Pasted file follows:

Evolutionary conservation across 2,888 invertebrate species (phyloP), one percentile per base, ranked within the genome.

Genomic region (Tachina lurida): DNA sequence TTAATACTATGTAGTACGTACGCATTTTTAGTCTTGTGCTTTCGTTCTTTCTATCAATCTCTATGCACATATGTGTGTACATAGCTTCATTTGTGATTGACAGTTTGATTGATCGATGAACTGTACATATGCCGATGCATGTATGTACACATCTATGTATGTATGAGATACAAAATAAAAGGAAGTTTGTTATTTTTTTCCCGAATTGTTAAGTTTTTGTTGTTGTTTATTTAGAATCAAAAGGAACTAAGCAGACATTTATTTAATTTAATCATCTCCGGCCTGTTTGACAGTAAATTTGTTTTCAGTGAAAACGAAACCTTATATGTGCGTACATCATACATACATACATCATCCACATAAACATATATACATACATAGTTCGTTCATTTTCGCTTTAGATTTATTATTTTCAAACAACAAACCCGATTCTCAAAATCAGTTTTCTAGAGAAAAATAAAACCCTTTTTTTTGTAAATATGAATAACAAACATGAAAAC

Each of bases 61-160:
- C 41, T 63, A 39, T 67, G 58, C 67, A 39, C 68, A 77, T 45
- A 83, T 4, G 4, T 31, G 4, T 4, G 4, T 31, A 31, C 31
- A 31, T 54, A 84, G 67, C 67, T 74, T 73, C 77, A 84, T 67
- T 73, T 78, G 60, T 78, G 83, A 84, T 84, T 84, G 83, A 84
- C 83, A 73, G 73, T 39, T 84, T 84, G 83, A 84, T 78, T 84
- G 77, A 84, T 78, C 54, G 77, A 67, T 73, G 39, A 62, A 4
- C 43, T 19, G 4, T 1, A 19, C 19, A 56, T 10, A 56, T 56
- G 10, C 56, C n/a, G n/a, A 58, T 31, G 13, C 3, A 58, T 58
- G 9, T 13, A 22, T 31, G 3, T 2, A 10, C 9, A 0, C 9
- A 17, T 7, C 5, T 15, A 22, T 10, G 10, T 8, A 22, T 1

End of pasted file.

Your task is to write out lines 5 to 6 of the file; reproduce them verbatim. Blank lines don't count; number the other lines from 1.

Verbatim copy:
- A 83, T 4, G 4, T 31, G 4, T 4, G 4, T 31, A 31, C 31
- A 31, T 54, A 84, G 67, C 67, T 74, T 73, C 77, A 84, T 67